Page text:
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Tech experts outline the four ways AI could spiral into worldwide catastrophes

Tech experts, Silicon Valley billionaires and everyday Americans have voiced their concerns that artificial intelligence could spiral out of control and lead to the downfall of humanity. Now, researchers at the Center for AI Safety have detailed exactly what “catastrophic” risks AI poses to the world.

“The world as we know it is not normal,” researchers with the Center for AI Safety (CAIS) wrote in a recent paper titled “An Overview of Catastrophic AI Risks.” “We take for granted that we can talk instantaneously with people thousands of miles away, fly to the other side of the world in less than a day, and access vast mountains of accumulated knowledge on devices we carry around in our pockets.” 

That reality would’ve been “inconceivable” to people centuries ago and remained far-fetched even a few decades back, the paper stated. A pattern in history has emerged of “accelerating development,” the researchers noted.

“Hundreds of thousands of years elapsed between the time Homo sapiens appeared on Earth and the agricultural revolution,” the researchers continued. “Then, thousands of years passed before the industrial revolution. Now, just centuries later, the artificial intelligence (AI) revolution is beginning. The march of history is not constant—it is rapidly accelerating.”

As with all powerful technologies, AI must be handled with great responsibility to manage the risks and harness its potential for the betterment of society,” Hendrycks and his colleagues Mantas Mazeika and Thomas Woodside wrote. “However, there is limited accessible information on how catastrophic or existential AI risks might transpire or be addressed.”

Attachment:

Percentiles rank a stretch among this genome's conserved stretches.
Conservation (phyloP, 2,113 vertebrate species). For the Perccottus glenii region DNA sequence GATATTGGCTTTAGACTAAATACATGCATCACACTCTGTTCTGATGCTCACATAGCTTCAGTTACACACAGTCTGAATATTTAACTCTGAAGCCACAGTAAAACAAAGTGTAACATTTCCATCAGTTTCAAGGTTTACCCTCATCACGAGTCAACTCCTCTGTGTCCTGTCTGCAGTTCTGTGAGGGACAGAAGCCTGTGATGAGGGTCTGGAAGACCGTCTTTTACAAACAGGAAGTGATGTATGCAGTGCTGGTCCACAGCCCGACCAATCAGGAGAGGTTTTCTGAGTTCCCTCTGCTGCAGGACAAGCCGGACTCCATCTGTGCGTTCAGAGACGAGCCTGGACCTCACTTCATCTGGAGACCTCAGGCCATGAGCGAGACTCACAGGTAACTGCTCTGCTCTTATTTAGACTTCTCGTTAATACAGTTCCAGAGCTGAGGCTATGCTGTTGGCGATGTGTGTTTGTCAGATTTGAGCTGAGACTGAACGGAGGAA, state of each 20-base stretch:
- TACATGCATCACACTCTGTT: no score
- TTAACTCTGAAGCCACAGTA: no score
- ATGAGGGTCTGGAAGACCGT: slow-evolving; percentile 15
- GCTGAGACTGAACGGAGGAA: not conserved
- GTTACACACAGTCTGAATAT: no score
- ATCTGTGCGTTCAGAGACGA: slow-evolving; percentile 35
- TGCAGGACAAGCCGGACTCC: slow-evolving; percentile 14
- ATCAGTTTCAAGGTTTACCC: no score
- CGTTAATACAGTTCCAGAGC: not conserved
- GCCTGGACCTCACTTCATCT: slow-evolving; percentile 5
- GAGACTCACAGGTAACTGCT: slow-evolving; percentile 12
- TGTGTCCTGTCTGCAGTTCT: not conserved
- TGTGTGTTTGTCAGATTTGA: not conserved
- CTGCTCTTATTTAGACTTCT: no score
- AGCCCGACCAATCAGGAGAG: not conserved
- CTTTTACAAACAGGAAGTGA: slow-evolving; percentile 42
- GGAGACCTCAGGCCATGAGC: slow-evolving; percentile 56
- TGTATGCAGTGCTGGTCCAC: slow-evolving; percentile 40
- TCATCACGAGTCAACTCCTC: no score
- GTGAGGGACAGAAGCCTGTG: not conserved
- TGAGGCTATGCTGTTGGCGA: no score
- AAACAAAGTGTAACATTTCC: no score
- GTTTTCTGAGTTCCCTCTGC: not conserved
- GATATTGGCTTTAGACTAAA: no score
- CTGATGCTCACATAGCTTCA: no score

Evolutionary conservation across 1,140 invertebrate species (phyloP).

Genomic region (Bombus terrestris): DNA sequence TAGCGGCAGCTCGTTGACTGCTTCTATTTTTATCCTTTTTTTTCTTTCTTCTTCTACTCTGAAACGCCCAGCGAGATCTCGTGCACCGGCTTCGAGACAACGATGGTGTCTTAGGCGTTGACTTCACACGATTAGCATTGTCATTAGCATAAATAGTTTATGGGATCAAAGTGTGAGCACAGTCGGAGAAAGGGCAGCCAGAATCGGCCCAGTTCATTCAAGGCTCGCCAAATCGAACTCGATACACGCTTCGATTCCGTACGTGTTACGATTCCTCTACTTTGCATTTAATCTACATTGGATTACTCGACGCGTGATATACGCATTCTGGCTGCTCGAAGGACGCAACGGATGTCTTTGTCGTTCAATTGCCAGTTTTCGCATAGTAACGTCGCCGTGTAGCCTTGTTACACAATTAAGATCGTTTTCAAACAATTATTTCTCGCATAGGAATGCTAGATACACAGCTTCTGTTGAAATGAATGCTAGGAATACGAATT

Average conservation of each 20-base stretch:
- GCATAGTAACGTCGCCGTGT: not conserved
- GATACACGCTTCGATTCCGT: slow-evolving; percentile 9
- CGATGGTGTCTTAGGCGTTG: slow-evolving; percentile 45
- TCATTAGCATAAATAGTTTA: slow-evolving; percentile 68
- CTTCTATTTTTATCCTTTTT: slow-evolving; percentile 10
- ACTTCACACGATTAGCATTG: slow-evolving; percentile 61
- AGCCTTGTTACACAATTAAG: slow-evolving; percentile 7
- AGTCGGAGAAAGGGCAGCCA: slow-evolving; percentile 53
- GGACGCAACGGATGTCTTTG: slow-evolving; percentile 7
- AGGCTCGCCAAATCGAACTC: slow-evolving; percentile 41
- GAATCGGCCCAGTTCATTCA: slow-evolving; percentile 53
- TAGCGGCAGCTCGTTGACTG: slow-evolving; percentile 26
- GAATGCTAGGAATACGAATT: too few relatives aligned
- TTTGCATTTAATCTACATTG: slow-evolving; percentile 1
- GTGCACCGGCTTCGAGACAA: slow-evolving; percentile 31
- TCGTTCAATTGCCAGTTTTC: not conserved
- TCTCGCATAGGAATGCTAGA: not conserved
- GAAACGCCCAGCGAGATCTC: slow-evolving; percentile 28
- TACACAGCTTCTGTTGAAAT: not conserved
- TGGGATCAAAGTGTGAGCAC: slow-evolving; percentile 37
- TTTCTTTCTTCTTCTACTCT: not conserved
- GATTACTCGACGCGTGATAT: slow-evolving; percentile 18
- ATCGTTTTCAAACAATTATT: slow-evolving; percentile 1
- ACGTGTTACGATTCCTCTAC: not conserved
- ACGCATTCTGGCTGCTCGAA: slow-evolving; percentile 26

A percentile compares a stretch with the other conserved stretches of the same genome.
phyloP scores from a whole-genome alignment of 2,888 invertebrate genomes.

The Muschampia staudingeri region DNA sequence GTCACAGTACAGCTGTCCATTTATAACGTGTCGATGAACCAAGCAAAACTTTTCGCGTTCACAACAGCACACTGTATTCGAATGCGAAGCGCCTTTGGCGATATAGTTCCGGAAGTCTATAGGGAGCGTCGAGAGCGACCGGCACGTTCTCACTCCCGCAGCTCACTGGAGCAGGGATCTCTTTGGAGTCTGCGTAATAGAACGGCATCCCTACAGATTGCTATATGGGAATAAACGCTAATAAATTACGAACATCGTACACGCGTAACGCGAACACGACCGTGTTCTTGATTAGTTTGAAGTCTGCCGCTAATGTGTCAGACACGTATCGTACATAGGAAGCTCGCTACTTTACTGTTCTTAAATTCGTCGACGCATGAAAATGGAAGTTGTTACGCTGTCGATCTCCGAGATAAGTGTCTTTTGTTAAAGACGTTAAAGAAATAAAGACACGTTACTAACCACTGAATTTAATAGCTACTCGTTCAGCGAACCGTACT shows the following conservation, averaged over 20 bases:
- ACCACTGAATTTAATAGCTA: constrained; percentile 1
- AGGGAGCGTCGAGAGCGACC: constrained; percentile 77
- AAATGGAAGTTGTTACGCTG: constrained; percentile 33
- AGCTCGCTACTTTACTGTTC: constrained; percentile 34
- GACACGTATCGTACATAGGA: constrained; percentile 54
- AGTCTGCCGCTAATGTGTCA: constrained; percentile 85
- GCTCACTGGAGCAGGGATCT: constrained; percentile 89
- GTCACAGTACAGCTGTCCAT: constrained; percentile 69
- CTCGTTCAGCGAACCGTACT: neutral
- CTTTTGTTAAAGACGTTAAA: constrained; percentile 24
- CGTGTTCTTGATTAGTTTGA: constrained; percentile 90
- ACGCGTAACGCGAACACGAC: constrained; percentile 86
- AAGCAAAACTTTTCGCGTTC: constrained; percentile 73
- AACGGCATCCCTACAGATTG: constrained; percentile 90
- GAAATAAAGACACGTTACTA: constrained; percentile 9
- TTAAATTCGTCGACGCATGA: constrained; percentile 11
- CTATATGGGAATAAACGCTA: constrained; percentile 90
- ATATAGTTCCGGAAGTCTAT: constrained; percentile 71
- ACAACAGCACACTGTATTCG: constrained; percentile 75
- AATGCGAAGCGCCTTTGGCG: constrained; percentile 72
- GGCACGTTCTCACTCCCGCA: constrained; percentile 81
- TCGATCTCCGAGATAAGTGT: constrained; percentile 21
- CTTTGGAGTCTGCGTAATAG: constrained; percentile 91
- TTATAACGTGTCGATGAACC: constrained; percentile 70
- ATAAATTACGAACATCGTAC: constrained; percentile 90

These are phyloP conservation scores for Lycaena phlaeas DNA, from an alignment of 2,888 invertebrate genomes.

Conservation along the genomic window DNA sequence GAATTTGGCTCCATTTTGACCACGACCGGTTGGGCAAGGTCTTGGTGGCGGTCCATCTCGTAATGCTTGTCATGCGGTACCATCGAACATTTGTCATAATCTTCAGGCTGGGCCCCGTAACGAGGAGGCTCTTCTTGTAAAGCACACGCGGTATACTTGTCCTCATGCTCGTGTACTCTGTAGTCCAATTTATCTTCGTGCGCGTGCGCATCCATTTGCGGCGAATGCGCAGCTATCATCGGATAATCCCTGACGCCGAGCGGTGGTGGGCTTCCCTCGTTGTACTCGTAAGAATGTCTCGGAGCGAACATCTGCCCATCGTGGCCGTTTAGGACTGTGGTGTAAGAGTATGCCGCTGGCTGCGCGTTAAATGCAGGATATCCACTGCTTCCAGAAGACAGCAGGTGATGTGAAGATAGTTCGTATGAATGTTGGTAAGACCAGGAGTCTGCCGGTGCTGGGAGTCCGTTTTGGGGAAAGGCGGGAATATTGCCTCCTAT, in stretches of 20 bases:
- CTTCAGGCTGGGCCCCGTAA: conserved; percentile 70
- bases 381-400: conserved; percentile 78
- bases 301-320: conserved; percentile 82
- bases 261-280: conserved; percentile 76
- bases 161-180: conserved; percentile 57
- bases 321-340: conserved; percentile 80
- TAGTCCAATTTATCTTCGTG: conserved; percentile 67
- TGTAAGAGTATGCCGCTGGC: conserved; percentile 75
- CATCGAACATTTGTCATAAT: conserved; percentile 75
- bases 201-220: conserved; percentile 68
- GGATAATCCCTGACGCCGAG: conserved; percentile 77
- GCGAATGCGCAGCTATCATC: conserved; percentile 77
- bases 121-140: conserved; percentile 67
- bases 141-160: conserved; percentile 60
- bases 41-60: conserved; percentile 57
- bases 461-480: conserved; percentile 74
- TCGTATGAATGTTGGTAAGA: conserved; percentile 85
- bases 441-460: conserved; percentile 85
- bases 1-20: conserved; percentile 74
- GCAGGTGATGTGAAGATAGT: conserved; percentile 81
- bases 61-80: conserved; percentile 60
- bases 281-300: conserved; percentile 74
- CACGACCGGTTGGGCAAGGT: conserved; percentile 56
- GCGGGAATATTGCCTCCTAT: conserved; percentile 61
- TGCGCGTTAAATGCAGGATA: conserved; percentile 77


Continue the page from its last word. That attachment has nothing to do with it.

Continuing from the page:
Hendrycks told Fox News Digital that the aim of the paper is “to provide a survey of catastrophic risks from AI, and it is meant to be accessible to a wide audience, including policymakers and others interested in learning more about the risks.”

“I hope this can be useful for government leaders looking to learn about AI’s impacts,” Hendrycks added. 

Fast-forward nearly 30 years, AI could potentially be used to create a bioweapon that could have devastating effects on humanity if a bad actor gets their hands on the technology. The CAIS researchers floated a hypothetical where a research team open sources an “AI system with biological research capabilities” that is intended to save lives, but could actually be repurposed by bad actors to create a bioweapon. 

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“In situations like this, the outcome may be determined by the least risk-averse research group. If only one research group thinks the benefits outweigh the risks, it could act unilaterally, deciding the outcome even if most others don’t agree. And if they are wrong and someone does decide to develop a bioweapon, it would be too late to reverse course,” the study states.

“The immense potential of AIs has created competitive pressures among global players contending for power and influence. This ‘AI race’ is driven by nations and corporations who feel they must rapidly build and deploy AIs to secure their positions and survive. By failing to properly prioritize global risks, this dynamic makes it more likely that AI development will produce dangerous outcomes,” the research paper outlines.

In the military, the AI race could translate to “more destructive wars, the possibility of accidental usage or loss of control, and the prospect of malicious actors co-opting these technologies for their own purpose” as AI gains traction as a useful military weapon.

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Artificial intelligence could also open the floodgates to more accurate and fast cyberattacks that could decimate infrastructure or even spark a war between nations.